Damilola trial: Police in the dock as witness is discredited

Judge and defence lawyers attack prosecution for using evidence of 'damaged and disturbed' 14-year-old girl
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The Independent Online

Even by the standards of a 14-year-old girl, the bragging and bravado heard in court 12 at the Old Bailey during the past month has been incredible.

When the source of the outlandish behaviour is the star witness in what has been billed as one of the most important trials of the decade then the police and Crown Prosecution Service have some questions to answer.

Yesterday, the judge in the trial of four teenage boys accused of stabbing to death 10-year-old Damilola Taylor concluded what most observers felt was obvious; that the witness could not be trusted.

In throwing out the evidence given by the girl, who cannot be named because of her age, Mr Justice Hooper said she was unreliable and had told a number of "embellished lies".

The collapse of the prosecution's main witness – the only person who says she saw the defendants attacking Damilola in Peckham, south-east London in November 2000 – is a serious setback to the case. It immediately resulted in the judge clearing one of the four defendants, a 17-year-old, of all charges.

The case against the teenager, who cannot be named, relied on the now discredited identification evidence provided by the girl. The trial of the remaining three boys continues.

The ruling also raises awkward and embarrassing questions about why the Metropolitan Police and CPS backed such a flaky and unconvincing witness.

Mr Justice Hooper openly criticised the police yesterday when he said there was a "very real danger" that the 14-year-old girl was persuaded to tell lies when the police offered her "inducements".

The girl was told by police that the £50,000 reward money offered by a tabloid news- paper would be "more guaranteed" and that the "nightmare for everybody" would be ended if she had been at the crime scene.

She was also told that she could get one of the defendants, who was her friend, "off the hook" by saying she saw the killing, the judge said.

Mr Justice Hooper commented: "As two officers in part accepted, there can, in my judgment, be no doubt that the various inducements would have made any confession obtained from a suspect inadmissible as unreliable and I would have to so direct the jury."

The spectre of the botched police inquiry into the racist murder of Stephen Lawrence in 1993 has been one explanation offered by a defence barrister for the willingness of detectives and their lawyers to ignore flaws in the girl's testimony in a "desperate" attempt to secure a conviction.

Courtenay Griffiths QC, one of the barristers defending the four teenagers, told the court: "What I am going to suggest to you is that in the post-Lawrence world of policing, the Metropolitan Police and officers involved in this murder investigation could not afford to have another unsolved black death in south-east London. By January 2001, your officers were desperate and, I suggest, you were sent in to manufacture the eyewitness.

"I am going to suggest that you quite cynically took advantage of a disturbed and damaged young girl and turned her into an eyewitness."

On 23 December 2000, almost a month after the stabbing the girl, then aged 12, rang 999 to give anonymous information about the attack.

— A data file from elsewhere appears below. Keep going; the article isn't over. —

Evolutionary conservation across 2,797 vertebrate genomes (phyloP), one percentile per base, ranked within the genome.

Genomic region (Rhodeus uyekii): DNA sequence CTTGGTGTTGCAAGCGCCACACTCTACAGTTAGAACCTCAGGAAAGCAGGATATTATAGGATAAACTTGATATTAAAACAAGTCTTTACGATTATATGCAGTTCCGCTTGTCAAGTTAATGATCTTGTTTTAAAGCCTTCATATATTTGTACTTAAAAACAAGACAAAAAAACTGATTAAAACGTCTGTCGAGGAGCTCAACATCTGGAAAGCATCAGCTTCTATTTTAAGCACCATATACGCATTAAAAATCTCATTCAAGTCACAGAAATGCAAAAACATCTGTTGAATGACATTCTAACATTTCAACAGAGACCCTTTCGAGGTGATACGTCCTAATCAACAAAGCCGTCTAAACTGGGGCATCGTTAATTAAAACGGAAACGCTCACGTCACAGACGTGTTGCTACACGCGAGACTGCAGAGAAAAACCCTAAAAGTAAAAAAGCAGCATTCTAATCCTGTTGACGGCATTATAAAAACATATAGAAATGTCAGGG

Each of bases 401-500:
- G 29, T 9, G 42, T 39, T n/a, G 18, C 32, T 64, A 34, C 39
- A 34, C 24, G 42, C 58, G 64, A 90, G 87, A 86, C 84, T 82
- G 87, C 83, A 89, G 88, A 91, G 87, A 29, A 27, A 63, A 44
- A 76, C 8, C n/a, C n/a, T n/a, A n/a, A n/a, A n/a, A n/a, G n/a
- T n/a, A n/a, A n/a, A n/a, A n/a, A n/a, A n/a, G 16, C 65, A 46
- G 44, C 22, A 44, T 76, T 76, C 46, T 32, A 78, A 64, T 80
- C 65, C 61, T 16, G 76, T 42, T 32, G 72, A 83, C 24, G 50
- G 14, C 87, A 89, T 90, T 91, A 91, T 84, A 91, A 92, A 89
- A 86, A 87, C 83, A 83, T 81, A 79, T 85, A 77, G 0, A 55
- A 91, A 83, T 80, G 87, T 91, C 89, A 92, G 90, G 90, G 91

The court heard that over the next five weeks she told the police that she had seen four youths standing around Damilola with a broken bottle. But from the moment the cross-examination of the witness began her credibility, and that of her police handlers, began to evaporate.

At first she was involved in a series of teenage tantrums when she stormed out of the court after repeatedly being accused of being a liar.

It was then revealed that school records showed the teenager was "dishonest, a liar and an attention seeker". She was described as emotionally disturbed and coming from a broken home with a mother who had convictions for drug dealing.

Defence lawyers claimed that one of the main motivations for the girl was the £50,000 reward. This impression was supported by a videotape of a police interview in which the girl sings "I'm in the money". In another clip when talking about the money to a teacher who accompanied her to the interviews, she said: "Gimme, gimme, gimme, gimme, gimme" and made a grasping hands gesture.

The police appeared to have gone to extraordinary lengths to keep their prime witness happy. The girl and her mother ran up a hotel bill of £4,133, which included £161 on one meal, in eight days, while living under police protection.

Police also bought the girl new clothes, hundreds of pounds worth of phone cards, a new mobile phone, numerous meals and took her on trips to the seaside.

The judge said yesterday that there was no one to back her account of the attack.

"The highest it could be put is that she could have been in the vicinity at the time," Mr Justice Hooper said.

The judge added that the witness's account as to the location of the attack was contradicted by the evidence of the blood trail found at the scene.

The girl had "embellished her story from her fertile imagination", said the judge.

This included described seeing Damilola "crawling on his hands and knees". She said she heard him crying "Help, help" while his voice was getting weaker.

The judge said an explanation given by Constable Carolyn Crooks, one of the officers involved in interviewing the girl, that the teenager liked to lie so her story sounded better "undermines her credibility so much that no jury could be sure that she was telling the truth about anything important".